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(LEAD) THAAD site acquisition may be delayed for administrative reasons

2017/01/16 16:03

(ATTN: ADDS reasons behind Lotte's hesitation in paras 5-7)

SEOUL, Jan. 16 (Yonhap) -- The military's acquisition of a site from Lotte Group for the deployment of an advanced U.S. missile defense system may be delayed due to administrative reasons involving the retail conglomerate, the defense ministry said Monday.

"The administrative process is underway to secure a golf course from the business group in exchange for a piece of state-owned military land. But the swap deal originally scheduled to be completed by January may be pushed back a bit due to the need to follow a set process by Lotte," Defense Ministry spokesman Moon Sang-gyun said in a press briefing.

If the administrative work is completed, Lotte plans to hold a board of directors meeting to sign off on the deal. Under the arrangement, a parcel of military-owned land near Seoul will swapped with the Lotte Skyhill Country Club in the southeastern rural county of Seongju, 296 kilometers south of Seoul, the spokesman said.

The defense ministry and Lotte have jointly conducted an appraisal of the value of the two sites to be exchanged. The results will be available in the coming weeks through consultations with the country's fifth-largest conglomerate, he said.

The ministry had planned to release the results to the National Assembly and media on Tuesday. But it delayed the announcement as Lotte balked at the plan.

Lotte appears to be concerned about impact on its tourism and cosmetics businesses as China steps up its restriction on cultural and economic exchanges with South Korea in protest of the planned deployment of the anti-missile system known as THAAD.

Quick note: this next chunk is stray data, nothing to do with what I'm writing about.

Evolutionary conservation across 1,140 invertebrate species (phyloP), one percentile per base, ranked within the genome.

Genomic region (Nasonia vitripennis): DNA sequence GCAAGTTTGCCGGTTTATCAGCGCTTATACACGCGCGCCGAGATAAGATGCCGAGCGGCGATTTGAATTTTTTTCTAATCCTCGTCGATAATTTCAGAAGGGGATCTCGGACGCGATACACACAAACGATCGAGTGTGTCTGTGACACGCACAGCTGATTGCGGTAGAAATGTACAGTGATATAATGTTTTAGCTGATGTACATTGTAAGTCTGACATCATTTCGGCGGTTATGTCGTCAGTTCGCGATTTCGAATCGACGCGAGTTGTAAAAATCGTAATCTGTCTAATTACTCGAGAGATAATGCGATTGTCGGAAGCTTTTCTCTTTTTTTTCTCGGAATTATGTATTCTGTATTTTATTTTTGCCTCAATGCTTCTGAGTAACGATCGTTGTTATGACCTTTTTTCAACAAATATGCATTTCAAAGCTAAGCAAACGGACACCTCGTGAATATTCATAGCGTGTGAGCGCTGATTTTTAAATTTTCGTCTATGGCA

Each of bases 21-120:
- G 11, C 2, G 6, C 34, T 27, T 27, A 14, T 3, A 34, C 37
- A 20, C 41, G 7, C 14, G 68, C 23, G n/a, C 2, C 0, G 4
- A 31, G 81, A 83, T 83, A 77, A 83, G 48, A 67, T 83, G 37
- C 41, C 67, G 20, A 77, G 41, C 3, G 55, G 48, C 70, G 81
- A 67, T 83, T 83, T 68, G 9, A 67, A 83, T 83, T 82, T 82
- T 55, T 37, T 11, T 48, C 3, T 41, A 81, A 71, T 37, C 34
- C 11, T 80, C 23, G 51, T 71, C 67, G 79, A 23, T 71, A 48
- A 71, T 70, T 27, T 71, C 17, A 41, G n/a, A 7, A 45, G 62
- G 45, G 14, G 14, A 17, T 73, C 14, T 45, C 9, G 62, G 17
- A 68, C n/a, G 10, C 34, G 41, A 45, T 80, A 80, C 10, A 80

Seoul and Washington agreed in July last year to deploy the missile shield here in 2017 to counter growing threats from North Korea. China has expressed its opposition on concerns that the deployment could hurt its strategic interests.

This bird's-eye view shows the Lotte Skyhill Country Club owned by Lotte Group in the southeastern rural county of Seongju, 405 km south of Seoul. (Yonhap) This bird's-eye view shows the Lotte Skyhill Country Club owned by Lotte Group in the southeastern rural county of Seongju, 405 km south of Seoul. (Yonhap)

The ministry has been in talks with Lotte since early October after selecting the golf club as the final site for THAAD a month earlier, instead of the controversial Seongsan anti-aircraft missile base in the same county.

The ministry plans to deliver the golf course to U.S. Forces Korea following the swap deal under the Status of Forces Agreement (SOFA) signed between Seoul and Washington. The construction planning and evaluation of the THAAD battery's environmental impact will then be carried out.

The anti-missile system is widely expected to be delivered to South Korea within the year.

In a seminar held in early November last year, USFK Commander Gen. Vincent K. Brooks said, "You're gonna see the deployment of a THAAD battery. This is an alliance decision. It will come in the next eight to 10 months."

kyongae.choi@yna.co.kr

(END)

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